Life is slowly returning to a regular rhythm. Unfortunately, the blood supply is not. Right now, the Red Cross is experiencing a severe blood shortage as the number of trauma cases, organ transplants and elective surgeries rise – and deplete the nation’s blood inventory. Donors of all blood types – especially type O and those giving platelets – are urged to make an appointment to give as soon as possible to prevent further impact to patients.
Red Cross Blood Services Account Manager Susan Sommer spoke with Content Creation volunteer Stephen Bogdan, sharing her miracle story about how donated blood improved her life. Based upon her life-changing experiences, Susan urges others to consider donating blood as soon as possible to help patients in need.
In 1980, Susan was a senior at Syracuse University looking forward to transitioning into full-time adulthood. She benefited from both the physical and mental aspects of Judo and was determined to have one last workout at college. Unfortunately, that last workout turned into an accident. With a crushed leg, she was taken by ambulance to SUNY Upstate University Hospital. “After several hours and many specialists looking at it, it was determined that I would need an amputation,” she says.
Despite receiving the unpleasant news, Susan was determined to not give up hope for a better chance at recovery. “I was from Northern Vermont where there were lots of ski injuries and I felt that I might be able to do better there,” she says. She asked doctors to immobilize her leg so she could drive herself the usual eight-hour trip to her family home. “It took over 12 hours since I had to stop frequently to rest.” She remembers arriving home just ahead of a blizzard, but the next morning, “I went to a highly respected orthopedic surgeon who was experimenting with a new procedure called ‘micro-surgery’ where they use a microscope to work on tiny nerves, tendons and so forth.” Susan recalls that there was a lot of uncertainty about the procedure achieving the most desirable outcome, but it was a chance she was willing to take.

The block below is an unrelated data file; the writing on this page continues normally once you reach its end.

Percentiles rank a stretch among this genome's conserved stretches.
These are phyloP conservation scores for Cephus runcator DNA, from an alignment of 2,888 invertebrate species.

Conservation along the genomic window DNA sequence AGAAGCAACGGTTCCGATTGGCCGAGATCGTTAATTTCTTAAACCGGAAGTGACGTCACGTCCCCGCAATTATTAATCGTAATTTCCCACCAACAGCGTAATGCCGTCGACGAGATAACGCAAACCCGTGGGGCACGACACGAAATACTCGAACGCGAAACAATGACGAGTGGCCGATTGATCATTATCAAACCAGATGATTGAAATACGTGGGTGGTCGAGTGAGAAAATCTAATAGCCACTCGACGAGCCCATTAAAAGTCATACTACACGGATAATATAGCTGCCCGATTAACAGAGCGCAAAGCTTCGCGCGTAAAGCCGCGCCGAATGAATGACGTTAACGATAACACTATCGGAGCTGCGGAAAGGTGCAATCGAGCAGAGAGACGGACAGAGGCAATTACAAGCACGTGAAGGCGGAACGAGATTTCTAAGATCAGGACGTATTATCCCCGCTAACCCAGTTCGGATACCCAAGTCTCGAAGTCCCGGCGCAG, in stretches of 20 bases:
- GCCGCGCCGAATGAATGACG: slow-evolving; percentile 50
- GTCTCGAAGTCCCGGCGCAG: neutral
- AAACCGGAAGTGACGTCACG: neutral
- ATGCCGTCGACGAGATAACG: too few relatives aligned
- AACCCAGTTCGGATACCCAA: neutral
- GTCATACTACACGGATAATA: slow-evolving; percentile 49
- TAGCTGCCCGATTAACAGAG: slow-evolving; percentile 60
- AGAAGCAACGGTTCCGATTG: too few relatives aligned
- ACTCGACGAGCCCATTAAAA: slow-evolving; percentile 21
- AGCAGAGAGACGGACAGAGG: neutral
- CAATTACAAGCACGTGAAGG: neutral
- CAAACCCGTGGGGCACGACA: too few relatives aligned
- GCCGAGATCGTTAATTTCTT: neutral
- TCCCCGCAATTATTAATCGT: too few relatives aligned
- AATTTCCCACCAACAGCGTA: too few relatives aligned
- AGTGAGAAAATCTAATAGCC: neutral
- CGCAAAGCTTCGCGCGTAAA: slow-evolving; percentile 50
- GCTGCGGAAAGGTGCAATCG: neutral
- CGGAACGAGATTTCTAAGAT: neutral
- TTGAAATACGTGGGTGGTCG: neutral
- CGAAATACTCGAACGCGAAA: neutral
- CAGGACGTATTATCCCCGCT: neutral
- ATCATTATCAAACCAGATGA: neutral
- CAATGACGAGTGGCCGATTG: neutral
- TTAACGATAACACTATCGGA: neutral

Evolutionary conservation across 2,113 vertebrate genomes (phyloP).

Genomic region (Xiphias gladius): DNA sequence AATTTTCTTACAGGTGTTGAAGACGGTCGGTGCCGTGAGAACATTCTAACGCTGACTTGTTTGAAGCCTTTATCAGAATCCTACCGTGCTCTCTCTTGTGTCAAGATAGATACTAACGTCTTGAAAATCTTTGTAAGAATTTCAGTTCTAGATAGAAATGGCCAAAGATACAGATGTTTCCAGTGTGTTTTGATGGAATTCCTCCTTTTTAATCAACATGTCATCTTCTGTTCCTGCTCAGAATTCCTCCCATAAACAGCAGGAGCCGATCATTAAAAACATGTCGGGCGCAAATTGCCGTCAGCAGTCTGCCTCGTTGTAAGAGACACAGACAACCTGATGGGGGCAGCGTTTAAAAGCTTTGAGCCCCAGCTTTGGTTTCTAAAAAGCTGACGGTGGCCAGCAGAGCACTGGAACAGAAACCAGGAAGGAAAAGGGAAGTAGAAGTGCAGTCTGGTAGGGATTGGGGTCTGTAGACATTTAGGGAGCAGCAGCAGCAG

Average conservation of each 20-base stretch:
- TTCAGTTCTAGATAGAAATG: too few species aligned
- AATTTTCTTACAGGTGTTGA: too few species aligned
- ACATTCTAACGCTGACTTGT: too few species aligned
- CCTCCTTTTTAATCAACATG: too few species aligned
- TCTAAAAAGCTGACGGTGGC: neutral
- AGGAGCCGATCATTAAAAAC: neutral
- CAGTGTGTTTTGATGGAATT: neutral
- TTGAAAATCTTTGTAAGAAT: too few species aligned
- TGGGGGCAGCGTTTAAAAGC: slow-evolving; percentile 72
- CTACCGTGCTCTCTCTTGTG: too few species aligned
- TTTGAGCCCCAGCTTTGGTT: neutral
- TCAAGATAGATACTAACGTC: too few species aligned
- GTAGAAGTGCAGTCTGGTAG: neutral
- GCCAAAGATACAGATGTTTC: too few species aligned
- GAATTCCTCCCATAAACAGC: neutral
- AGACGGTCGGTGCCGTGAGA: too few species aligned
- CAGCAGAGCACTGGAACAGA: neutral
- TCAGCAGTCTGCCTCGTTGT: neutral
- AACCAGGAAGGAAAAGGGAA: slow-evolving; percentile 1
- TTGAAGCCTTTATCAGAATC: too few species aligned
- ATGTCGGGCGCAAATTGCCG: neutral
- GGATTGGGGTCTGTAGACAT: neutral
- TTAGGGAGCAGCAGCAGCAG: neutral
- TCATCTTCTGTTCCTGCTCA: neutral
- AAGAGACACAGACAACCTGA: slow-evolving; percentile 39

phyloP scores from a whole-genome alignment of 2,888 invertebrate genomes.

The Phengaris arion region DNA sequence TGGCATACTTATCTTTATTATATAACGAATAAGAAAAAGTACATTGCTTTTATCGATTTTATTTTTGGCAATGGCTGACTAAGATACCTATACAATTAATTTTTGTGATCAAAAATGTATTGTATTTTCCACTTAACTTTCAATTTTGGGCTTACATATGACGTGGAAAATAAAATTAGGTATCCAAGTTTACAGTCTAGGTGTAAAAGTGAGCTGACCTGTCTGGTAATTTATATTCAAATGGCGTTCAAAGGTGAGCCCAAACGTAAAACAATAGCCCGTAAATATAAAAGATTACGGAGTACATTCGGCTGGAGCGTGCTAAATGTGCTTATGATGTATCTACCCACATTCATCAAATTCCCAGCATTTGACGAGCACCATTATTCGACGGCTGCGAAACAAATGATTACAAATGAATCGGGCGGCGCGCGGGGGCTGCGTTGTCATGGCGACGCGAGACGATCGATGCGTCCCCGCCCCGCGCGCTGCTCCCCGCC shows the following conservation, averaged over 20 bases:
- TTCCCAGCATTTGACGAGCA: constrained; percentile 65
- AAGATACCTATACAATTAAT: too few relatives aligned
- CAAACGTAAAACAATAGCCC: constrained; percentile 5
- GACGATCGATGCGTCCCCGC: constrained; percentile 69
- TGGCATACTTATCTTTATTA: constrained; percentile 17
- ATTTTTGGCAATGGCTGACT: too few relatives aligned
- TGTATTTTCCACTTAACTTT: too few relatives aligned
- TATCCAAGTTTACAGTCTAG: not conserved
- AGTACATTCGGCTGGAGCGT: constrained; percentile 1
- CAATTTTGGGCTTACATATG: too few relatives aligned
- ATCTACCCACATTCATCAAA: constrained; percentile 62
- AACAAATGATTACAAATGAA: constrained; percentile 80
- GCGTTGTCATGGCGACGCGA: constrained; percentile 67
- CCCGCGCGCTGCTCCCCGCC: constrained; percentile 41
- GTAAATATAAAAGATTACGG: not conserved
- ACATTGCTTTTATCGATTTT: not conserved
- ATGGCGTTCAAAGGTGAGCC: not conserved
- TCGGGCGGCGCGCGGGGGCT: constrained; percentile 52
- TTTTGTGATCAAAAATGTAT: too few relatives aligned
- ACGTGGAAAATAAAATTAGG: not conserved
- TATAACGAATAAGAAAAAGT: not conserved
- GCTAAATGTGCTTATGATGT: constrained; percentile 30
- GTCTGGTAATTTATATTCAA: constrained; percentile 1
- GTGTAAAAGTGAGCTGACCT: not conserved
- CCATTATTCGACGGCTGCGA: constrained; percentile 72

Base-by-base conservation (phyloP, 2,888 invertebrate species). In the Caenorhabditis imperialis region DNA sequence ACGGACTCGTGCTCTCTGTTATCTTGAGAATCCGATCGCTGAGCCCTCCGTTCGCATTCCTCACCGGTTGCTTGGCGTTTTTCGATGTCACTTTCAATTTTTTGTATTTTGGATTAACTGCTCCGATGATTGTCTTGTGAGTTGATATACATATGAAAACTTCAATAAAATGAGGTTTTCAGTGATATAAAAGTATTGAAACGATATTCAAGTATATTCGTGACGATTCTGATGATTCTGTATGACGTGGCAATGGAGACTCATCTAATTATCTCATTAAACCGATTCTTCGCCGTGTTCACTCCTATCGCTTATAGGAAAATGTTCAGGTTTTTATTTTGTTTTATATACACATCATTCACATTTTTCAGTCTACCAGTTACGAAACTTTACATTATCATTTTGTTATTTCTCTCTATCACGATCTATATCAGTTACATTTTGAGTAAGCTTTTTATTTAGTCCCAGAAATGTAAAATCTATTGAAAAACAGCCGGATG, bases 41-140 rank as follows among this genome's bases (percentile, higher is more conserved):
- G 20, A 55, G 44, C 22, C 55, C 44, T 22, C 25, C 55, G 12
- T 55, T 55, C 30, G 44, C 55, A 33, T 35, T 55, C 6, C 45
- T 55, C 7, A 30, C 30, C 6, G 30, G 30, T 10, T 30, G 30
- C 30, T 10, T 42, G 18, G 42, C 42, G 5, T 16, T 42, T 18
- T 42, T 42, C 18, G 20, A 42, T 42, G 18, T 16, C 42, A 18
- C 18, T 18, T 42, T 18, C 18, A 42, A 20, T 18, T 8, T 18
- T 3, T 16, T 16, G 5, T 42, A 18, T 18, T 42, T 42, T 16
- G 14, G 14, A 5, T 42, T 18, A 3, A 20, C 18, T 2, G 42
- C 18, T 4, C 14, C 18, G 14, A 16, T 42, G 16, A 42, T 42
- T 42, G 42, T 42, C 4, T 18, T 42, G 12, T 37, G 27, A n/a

“There was no guarantee that they could save my leg, but with enough time and blood, they felt we had a good chance,” Susan recalls. The surgery took more than eight hours and required eight units of blood, but it was successful. “After 6 months of physical therapy I was able to walk normally again with my own leg,” she explained.
Now, 40 years later, she’s still going strong on that amazing repair. “Without the blood in the hospital to perform this experimental new procedure, I would be working with a prosthetic.” Susan urges you to consider giving blood as soon as you can. Don’t wait for an emergency to decide to give blood. During a crisis there’s no time to wait for donors. Blood donors report feeling a sense of great satisfaction after making their blood donation because helping others in need just feels good. And you will have the eternal gratitude of blood donors like Susan, “I am so grateful to the doctor and to the generous and selfless blood donors who made their very personal gift that made a tremendous difference in my life!”
Donors are needed now to prevent further delays to patient care. Schedule an appointment to give blood now by using the Red Cross Blood Donor App, visiting RedCrossBlood.org, calling 1-800-RED CROSS (1-800-733-2767) or enabling the Blood Donor Skill on any Alexa Echo device.